The weight of growth: when is it time to share the burden?

It doesn’t take genius to know you’re too busy. But it also doesn’t take much to know that new employees cost time and money – things that are rarely in abundance in the early days of growth.

So how do you judge when it’s the right time to get help? It’s actually fairly simple: you take an honest look at how much you’re doing.

Have you become a jack of many trades?

Many managers of small and medium sized businesses wind up doing jobs that in larger businesses would be given to a specific employee. Not just those such as Finance, Marketing, Business Management and IT – specialist roles where a professional could make a real difference – but time-consuming basic roles such as cleaning and everyday office admin. This is counter-productive to your ambitions.

Four reasons why multi-tasking is the enemy of growth

1) Missed opportunities and poor planning

Time spent on ‘house-keeping’ is taken away from maximising the business potential. Shifting even a little responsibility can free up your mind and calendar to great effect.

2) DIY thinking and the business botch-job

Whether it’s at home – the un-centred painting and the wonky cabinet – or in business, when you take on the tasks of experts, the results are simply not good enough. This lack of professionalism – inefficient IT systems, tardy invoices or poorly written marketing copy – undermines the ability to grow a business that your customers and suppliers can trust, admire and refer.

3) The small-time mentality

Growing a business takes confidence and leadership, so performing tasks that feel mundane (like emptying bins), or make you feel incompetent (such as attempting complex IT or Finance) may well impact your psychological performance – making you feel inferior to your competition, when actually your talent is much greater.

4) Stress and exhaustion

You’re certainly not unique if you’re experiencing any of the following:

  • Long hours transforming into all-hours
  • Constantly putting out fires and closely avoiding disasters
  • Fear of failure, driving you to work even harder.

Exhaustion, anxiety, insomnia, burn-out (and many other symptoms of stress) can be debilitating for many entrepreneurs. Stress will never disappear, so being able to manage it is a critical part of the entrepreneur’s armour. Getting the right help at the right time, and offloading some of that daily burden, is a crucial step to success.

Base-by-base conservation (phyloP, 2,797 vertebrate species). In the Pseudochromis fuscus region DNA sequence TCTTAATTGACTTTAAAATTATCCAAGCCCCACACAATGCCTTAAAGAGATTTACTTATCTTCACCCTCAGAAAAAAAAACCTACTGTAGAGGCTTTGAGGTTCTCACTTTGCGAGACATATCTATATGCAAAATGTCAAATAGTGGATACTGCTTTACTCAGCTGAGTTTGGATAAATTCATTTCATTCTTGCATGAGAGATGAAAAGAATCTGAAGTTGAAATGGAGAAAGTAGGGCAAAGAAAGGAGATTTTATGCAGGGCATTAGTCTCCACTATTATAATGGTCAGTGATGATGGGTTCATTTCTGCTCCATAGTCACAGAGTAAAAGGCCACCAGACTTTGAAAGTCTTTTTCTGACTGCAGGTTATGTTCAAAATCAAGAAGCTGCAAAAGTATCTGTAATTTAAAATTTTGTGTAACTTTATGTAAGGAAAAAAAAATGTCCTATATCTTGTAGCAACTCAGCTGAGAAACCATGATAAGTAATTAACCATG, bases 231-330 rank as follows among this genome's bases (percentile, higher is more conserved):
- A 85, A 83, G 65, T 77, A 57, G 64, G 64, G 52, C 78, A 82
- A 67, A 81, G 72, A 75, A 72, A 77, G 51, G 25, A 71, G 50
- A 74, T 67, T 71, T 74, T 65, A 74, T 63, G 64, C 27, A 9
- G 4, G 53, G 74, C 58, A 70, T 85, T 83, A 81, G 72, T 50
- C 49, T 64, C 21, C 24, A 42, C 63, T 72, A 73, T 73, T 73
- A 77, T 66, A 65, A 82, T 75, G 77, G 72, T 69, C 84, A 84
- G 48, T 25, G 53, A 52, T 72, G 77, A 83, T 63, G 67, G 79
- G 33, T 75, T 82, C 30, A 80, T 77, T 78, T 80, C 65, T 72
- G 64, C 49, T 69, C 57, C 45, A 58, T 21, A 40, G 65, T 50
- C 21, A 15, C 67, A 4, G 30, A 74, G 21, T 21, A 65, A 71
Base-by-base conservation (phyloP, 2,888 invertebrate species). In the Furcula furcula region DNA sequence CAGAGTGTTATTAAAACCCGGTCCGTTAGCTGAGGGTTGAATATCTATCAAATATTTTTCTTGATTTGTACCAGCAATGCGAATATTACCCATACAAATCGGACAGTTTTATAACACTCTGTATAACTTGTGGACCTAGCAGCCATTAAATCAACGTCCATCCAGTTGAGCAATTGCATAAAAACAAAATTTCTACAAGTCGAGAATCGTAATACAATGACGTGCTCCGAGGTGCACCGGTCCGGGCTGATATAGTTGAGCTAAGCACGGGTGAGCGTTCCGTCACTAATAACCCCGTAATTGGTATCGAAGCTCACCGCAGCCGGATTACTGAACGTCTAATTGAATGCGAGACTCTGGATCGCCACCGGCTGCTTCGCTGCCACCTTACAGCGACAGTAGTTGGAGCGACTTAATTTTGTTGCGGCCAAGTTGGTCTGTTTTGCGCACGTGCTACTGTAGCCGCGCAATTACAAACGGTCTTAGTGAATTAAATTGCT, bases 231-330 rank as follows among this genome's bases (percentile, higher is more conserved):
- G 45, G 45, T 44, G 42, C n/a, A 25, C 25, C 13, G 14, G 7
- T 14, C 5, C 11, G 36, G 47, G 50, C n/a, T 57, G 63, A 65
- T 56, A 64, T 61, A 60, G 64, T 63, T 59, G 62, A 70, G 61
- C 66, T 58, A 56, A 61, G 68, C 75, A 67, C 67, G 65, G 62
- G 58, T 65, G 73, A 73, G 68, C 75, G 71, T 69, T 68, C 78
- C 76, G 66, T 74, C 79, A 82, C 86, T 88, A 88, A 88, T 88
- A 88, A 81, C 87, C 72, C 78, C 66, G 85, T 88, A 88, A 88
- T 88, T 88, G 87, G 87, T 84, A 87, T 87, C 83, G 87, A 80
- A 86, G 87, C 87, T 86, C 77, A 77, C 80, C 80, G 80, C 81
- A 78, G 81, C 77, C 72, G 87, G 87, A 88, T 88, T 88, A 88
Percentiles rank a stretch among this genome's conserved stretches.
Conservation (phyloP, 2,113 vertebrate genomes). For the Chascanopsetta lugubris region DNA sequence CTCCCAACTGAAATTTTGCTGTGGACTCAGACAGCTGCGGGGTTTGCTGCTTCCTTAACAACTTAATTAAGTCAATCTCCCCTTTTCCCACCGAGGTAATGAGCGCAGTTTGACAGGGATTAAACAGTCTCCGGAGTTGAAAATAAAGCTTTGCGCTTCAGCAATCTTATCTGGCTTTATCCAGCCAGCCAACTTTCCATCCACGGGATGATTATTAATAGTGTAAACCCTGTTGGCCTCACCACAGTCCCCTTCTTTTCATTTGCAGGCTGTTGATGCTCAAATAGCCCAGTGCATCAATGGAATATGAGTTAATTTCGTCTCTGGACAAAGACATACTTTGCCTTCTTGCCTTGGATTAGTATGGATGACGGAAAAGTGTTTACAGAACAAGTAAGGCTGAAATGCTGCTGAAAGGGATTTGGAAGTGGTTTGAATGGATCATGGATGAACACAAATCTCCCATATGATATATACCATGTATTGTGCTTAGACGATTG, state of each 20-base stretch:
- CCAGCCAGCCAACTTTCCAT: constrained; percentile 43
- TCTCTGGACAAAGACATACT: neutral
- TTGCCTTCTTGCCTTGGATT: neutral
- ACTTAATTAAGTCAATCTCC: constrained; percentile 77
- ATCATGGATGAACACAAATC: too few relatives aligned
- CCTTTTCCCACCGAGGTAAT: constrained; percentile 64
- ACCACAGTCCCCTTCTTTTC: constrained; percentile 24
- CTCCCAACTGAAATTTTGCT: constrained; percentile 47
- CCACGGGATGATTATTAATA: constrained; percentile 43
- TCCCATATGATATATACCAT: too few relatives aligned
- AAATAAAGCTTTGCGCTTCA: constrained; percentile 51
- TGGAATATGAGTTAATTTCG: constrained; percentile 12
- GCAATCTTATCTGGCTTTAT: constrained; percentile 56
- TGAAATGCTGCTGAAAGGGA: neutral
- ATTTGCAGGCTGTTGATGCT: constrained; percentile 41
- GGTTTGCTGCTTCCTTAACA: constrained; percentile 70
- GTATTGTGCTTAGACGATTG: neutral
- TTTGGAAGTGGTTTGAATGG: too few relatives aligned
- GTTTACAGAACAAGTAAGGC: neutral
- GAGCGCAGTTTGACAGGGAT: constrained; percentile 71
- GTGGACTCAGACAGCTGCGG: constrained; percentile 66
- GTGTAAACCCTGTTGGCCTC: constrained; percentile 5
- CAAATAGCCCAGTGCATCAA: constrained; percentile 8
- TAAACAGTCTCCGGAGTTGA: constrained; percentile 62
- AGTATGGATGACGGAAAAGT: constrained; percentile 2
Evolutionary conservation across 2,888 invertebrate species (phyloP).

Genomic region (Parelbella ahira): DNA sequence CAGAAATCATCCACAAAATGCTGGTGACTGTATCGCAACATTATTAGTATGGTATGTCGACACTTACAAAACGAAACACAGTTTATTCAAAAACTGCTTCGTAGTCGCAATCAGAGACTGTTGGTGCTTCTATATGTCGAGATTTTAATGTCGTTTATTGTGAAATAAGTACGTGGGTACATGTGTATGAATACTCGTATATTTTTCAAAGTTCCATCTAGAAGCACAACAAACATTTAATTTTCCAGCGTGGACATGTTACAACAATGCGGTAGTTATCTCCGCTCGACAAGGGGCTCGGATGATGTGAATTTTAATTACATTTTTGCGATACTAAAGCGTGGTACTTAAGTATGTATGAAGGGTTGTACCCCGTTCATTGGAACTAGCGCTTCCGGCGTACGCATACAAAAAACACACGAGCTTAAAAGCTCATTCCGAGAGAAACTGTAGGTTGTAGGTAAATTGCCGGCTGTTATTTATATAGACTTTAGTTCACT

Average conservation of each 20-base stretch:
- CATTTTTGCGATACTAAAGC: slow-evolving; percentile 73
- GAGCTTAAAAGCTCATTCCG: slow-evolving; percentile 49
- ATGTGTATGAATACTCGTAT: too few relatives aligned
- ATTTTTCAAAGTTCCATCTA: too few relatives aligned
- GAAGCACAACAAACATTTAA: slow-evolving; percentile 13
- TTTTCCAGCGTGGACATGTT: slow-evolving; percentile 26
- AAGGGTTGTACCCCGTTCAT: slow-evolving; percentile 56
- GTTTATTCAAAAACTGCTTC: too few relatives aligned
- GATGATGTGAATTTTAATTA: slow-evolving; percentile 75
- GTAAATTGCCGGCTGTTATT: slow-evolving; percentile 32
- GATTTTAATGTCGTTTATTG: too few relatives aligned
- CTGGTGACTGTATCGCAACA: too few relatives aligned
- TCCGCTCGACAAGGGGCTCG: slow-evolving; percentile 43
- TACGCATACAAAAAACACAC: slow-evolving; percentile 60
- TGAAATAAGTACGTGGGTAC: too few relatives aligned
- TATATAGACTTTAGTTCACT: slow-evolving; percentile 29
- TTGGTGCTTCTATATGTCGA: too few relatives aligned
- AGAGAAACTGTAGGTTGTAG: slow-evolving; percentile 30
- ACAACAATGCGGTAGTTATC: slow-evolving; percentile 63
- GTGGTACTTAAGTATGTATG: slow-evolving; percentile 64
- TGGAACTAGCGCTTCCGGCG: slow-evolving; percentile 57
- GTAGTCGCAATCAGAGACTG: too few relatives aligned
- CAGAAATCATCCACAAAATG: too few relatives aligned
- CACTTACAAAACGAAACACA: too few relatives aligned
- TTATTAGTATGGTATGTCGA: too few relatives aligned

What are your barriers, and how can you overcome them?

Is it cost management?

If the help was free, would you take it? If the answer’s yes, then it’s worth thinking how to prioritise expenditure. Although the initial outlay for new employees might seem like a big investment, any business success is a calculated risk. Here’s a simple illustrative example:

How much time would be saved and what could be done with that time if you hired someone to clean for you? Let’s assume a cleaning person 4hrs a week costs £32 – you get a better clean, a more professional environment, and a better mindset. You also get 4 hrs extra work. This could mean an extra morning’s networking, or time spent on LinkedIn. Or it could be 1 session with a mentor or business coach. Over a month, you gain 16 hours – that’s two full days. If you found just one new customer or client in that time, it could pay for itself many times over.

Don’t know who to employ/outsource to?

Perhaps you haven’t got the connections to find the person you need (after all, recruitment isn’t about getting an employee, it’s about getting the right employee – hence why good recruitment companies charge a premium). So if you decide to look yourself, there are a number of other channels – most obviously LinkedIn.

With nearly 13 million UK users, it’s a hub of quality talent and a great way to source full-time or freelance staff. Simply head to the jobs section and fill in the blanks. Alternatively, find networking events in your area and meet people face to face – if you don’t meet the right talent, someone will undoubtedly be able to point you in the right direction.

Still not sure?

It’s understandable if you don’t want to hire yet. You can’t be expected to read up on employee law, research different job roles and how they would fit into your business. So speak to someone who knows – who can cut to the chase and tell you exactly what you need.


A mentor has been there and done it – they can provide answers and clarity you simply cannot think of. Perhaps your daily stresses are just a result of poor planning? They’ll give you practical advice on how to streamline things. They’ll also have a great network of contacts if you do decide to outsource.

Business growth coaches

Your own business coach can help you navigate the journey your business is taking. Not only do they have the same level of knowledge and experience as a mentor, they have the added benefit of seeing many other business owners in exactly your position. They are trained to assist business like yours as best they can and their personal experiences can be priceless.

Seize the momentum, not the moment

You shouldn’t be fighting fires, you should be kindling new opportunities. You shouldn’t be emptying bins, you should be filling order books. You shouldn’t be fixing laptops or software issues, you should be freeing your business to grow.

Too often entrepreneurs wait for some magic moment when everything is perfect to expand. But waiting for change is guaranteed stagnation. It’s about being brave and disciplined in planning the growth of your business.

If this is something you’re already considering – whether you’re looking to research it or to hire – there’s only one wrong option: doing nothing. So think big and keep the momentum going.

HGKC are specialists in all areas of business growth. For more information on specific remedies at different business stages, why not see What we do.

Author Peter Quintana